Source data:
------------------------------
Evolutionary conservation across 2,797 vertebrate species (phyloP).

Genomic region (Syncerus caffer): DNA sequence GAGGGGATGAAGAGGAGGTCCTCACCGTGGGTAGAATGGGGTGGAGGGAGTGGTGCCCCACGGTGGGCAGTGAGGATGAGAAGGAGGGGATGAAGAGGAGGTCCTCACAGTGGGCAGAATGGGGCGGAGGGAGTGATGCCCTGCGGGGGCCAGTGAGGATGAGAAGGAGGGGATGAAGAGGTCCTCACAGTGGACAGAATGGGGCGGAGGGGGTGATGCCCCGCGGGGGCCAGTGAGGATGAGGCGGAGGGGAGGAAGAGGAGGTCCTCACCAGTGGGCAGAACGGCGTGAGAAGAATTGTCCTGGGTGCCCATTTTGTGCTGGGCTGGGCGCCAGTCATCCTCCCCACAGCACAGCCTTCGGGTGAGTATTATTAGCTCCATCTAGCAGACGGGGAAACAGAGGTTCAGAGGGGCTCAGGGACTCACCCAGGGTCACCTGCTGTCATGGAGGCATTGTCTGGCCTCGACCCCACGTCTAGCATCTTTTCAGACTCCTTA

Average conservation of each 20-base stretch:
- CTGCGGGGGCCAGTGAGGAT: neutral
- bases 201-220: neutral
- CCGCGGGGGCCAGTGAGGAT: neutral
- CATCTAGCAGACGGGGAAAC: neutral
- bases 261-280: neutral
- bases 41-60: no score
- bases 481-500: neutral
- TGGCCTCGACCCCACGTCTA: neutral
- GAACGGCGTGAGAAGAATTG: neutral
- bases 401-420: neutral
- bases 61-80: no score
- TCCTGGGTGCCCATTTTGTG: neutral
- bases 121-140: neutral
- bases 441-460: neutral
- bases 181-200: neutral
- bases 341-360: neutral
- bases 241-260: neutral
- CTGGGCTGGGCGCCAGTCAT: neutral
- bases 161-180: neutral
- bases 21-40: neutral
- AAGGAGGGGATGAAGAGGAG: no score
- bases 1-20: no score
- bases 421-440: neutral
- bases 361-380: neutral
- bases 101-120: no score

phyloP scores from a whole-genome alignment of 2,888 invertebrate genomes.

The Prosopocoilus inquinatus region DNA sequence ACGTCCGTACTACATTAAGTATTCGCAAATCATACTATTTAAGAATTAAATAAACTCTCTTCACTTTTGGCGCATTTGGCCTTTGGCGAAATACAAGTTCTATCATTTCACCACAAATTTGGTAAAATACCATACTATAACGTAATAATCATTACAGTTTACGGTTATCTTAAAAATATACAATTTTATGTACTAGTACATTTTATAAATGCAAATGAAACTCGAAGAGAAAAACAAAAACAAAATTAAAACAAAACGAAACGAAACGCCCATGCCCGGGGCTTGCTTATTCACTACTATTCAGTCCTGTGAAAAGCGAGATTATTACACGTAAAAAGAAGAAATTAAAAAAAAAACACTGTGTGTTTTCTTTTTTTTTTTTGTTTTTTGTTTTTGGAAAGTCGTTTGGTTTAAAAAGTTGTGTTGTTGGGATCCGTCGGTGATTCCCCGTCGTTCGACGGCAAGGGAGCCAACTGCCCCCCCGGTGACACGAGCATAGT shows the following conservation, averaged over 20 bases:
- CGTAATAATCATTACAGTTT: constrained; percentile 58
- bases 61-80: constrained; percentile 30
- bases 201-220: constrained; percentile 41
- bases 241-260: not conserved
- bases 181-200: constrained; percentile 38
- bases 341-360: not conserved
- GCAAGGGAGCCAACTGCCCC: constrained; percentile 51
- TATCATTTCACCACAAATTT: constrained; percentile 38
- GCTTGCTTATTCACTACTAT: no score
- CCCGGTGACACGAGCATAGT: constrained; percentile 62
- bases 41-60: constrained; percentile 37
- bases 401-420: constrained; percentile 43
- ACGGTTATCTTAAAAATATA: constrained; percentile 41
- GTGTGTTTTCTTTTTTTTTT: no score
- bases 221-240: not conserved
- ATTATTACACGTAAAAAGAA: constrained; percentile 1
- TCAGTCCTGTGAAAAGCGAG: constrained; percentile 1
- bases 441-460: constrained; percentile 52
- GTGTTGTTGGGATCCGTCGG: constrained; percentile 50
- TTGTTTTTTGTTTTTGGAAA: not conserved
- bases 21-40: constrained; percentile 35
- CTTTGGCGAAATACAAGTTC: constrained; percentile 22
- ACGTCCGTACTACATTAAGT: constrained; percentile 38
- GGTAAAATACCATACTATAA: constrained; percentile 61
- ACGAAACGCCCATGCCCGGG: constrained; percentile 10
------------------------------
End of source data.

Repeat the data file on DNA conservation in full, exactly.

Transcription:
Evolutionary conservation across 2,797 vertebrate species (phyloP).

Genomic region (Syncerus caffer): DNA sequence GAGGGGATGAAGAGGAGGTCCTCACCGTGGGTAGAATGGGGTGGAGGGAGTGGTGCCCCACGGTGGGCAGTGAGGATGAGAAGGAGGGGATGAAGAGGAGGTCCTCACAGTGGGCAGAATGGGGCGGAGGGAGTGATGCCCTGCGGGGGCCAGTGAGGATGAGAAGGAGGGGATGAAGAGGTCCTCACAGTGGACAGAATGGGGCGGAGGGGGTGATGCCCCGCGGGGGCCAGTGAGGATGAGGCGGAGGGGAGGAAGAGGAGGTCCTCACCAGTGGGCAGAACGGCGTGAGAAGAATTGTCCTGGGTGCCCATTTTGTGCTGGGCTGGGCGCCAGTCATCCTCCCCACAGCACAGCCTTCGGGTGAGTATTATTAGCTCCATCTAGCAGACGGGGAAACAGAGGTTCAGAGGGGCTCAGGGACTCACCCAGGGTCACCTGCTGTCATGGAGGCATTGTCTGGCCTCGACCCCACGTCTAGCATCTTTTCAGACTCCTTA

Average conservation of each 20-base stretch:
- CTGCGGGGGCCAGTGAGGAT: neutral
- bases 201-220: neutral
- CCGCGGGGGCCAGTGAGGAT: neutral
- CATCTAGCAGACGGGGAAAC: neutral
- bases 261-280: neutral
- bases 41-60: no score
- bases 481-500: neutral
- TGGCCTCGACCCCACGTCTA: neutral
- GAACGGCGTGAGAAGAATTG: neutral
- bases 401-420: neutral
- bases 61-80: no score
- TCCTGGGTGCCCATTTTGTG: neutral
- bases 121-140: neutral
- bases 441-460: neutral
- bases 181-200: neutral
- bases 341-360: neutral
- bases 241-260: neutral
- CTGGGCTGGGCGCCAGTCAT: neutral
- bases 161-180: neutral
- bases 21-40: neutral
- AAGGAGGGGATGAAGAGGAG: no score
- bases 1-20: no score
- bases 421-440: neutral
- bases 361-380: neutral
- bases 101-120: no score

phyloP scores from a whole-genome alignment of 2,888 invertebrate genomes.

The Prosopocoilus inquinatus region DNA sequence ACGTCCGTACTACATTAAGTATTCGCAAATCATACTATTTAAGAATTAAATAAACTCTCTTCACTTTTGGCGCATTTGGCCTTTGGCGAAATACAAGTTCTATCATTTCACCACAAATTTGGTAAAATACCATACTATAACGTAATAATCATTACAGTTTACGGTTATCTTAAAAATATACAATTTTATGTACTAGTACATTTTATAAATGCAAATGAAACTCGAAGAGAAAAACAAAAACAAAATTAAAACAAAACGAAACGAAACGCCCATGCCCGGGGCTTGCTTATTCACTACTATTCAGTCCTGTGAAAAGCGAGATTATTACACGTAAAAAGAAGAAATTAAAAAAAAAACACTGTGTGTTTTCTTTTTTTTTTTTGTTTTTTGTTTTTGGAAAGTCGTTTGGTTTAAAAAGTTGTGTTGTTGGGATCCGTCGGTGATTCCCCGTCGTTCGACGGCAAGGGAGCCAACTGCCCCCCCGGTGACACGAGCATAGT shows the following conservation, averaged over 20 bases:
- CGTAATAATCATTACAGTTT: constrained; percentile 58
- bases 61-80: constrained; percentile 30
- bases 201-220: constrained; percentile 41
- bases 241-260: not conserved
- bases 181-200: constrained; percentile 38
- bases 341-360: not conserved
- GCAAGGGAGCCAACTGCCCC: constrained; percentile 51
- TATCATTTCACCACAAATTT: constrained; percentile 38
- GCTTGCTTATTCACTACTAT: no score
- CCCGGTGACACGAGCATAGT: constrained; percentile 62
- bases 41-60: constrained; percentile 37
- bases 401-420: constrained; percentile 43
- ACGGTTATCTTAAAAATATA: constrained; percentile 41
- GTGTGTTTTCTTTTTTTTTT: no score
- bases 221-240: not conserved
- ATTATTACACGTAAAAAGAA: constrained; percentile 1
- TCAGTCCTGTGAAAAGCGAG: constrained; percentile 1
- bases 441-460: constrained; percentile 52
- GTGTTGTTGGGATCCGTCGG: constrained; percentile 50
- TTGTTTTTTGTTTTTGGAAA: not conserved
- bases 21-40: constrained; percentile 35
- CTTTGGCGAAATACAAGTTC: constrained; percentile 22
- ACGTCCGTACTACATTAAGT: constrained; percentile 38
- GGTAAAATACCATACTATAA: constrained; percentile 61
- ACGAAACGCCCATGCCCGGG: constrained; percentile 10